In sum, there is a principled basis for suggesting that the portion of interest payments that is attributable to inflation should be disallowed as a deduction. Nevertheless, two further questions are raised:
(1) By the same theory, recipients of interest (i.e., lenders) should be permitted to exclude from their gross income the same inflation component for which no deduction would be allowed to the payers of such interest (i.e., borrowers). that was part of the 1984 Treasury proposal. Query why it has been omitted from the Wyden-Gregg bill.
(2) How should periods of deflation be handled? If, during periods of inflation, interest deductions should be limited because the payment of interest reflects, in part, the repayment of principal; during periods of deflation, interest deductions should be extended above the amount of interest paid under the same reasoning.
We previously discussed how the Wyden-Gregg bill proposes reducing interest deductions to the extent the interest simply compensates for inflation. Inflation affects tax calculations in two ways. First, it affects the dollar figures in the Code so that, for example, when your wages keep up with inflation, but you are pushed into a higher tax bracket, the resulting “bracket creep” is caused by inflation. Second, when the value of your investment simply keeps pace with inflation and does no better, you still recognize a “gain” when you sell it. Here, the measurement of real income has been distorted by inflation.
Many “bracket creep” issues are taken care of through section 1(f) of the Code, which adjusts dollar amounts in the Code to account for inflation. But the Code has not generally corrected for the effects of inflation on the measurement of income. A proposal made by the Treasury after the 1984 election would have broadly attacked the effects of inflation on income measurement.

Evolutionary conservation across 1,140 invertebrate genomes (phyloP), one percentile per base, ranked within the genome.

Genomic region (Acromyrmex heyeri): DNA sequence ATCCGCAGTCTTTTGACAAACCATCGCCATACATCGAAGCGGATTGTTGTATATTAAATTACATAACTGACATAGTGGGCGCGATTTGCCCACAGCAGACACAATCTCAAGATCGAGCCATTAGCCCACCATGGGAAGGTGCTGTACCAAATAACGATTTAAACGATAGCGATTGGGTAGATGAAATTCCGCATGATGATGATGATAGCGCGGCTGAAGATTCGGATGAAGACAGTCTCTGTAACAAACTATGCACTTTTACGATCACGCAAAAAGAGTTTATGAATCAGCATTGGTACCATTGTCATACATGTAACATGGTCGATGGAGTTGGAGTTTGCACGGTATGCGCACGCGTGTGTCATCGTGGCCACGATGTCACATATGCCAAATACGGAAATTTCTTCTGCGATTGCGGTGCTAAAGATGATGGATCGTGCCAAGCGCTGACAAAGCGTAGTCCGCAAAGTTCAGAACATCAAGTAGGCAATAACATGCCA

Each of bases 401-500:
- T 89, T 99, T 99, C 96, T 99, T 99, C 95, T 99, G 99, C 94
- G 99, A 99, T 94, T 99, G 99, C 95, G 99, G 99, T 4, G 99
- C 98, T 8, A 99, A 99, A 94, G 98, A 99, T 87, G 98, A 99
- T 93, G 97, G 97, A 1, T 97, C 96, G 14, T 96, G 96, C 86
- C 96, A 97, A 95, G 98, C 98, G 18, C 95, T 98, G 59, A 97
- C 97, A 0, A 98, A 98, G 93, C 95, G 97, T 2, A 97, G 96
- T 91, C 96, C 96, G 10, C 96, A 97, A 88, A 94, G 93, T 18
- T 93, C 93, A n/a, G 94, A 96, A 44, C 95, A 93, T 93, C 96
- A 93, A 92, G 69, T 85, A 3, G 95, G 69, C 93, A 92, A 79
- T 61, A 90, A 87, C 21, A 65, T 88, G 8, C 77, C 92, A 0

To see an example illustrating the two ways inflation affects tax calculations as well as further discussion of the 1984 Treasury proposals, keep reading.
In her column last Monday, Lee Sheppard criticized Judge Holmes of the Tax Court for, as she put it, “strain[ing] to find a reason to hold for the taxpayer” in the recent case of Container Corp. v. Comm’r, 134. T.C. No. 5. (For our prior discussion of this case, see here. For the text of the opinion, see here.) According to Ms. Sheppard, Judge Holmes “appears to have assumed equitable powers in deciding” the case, and “the tax law is the worse for it.”
The basic issue in Container Corp. was whether guarantee fees paid by a U.S. corporation to its Mexican parent in respect of a debt guarantee provided by the parent should be treated as U.S.-source income (and therefore subject to withholding tax on payment to the Mexican parent). Because the rules for sourcing income don’t address how guarantees are to be treated, the court framed its analysis as whether the guarantee fees were more like interest (which is sourced to the location of the borrower) or more like services (which are sourced to the location of the provider).
Ms. Sheppard excoriated Judge Holmes for even contemplating that a debt guarantee could be treated as a service. To her, it “[s]ounds pretty obvious” that the parent corporation was simply protecting its investment in the subsidiary, not providing a service to the subsidiary.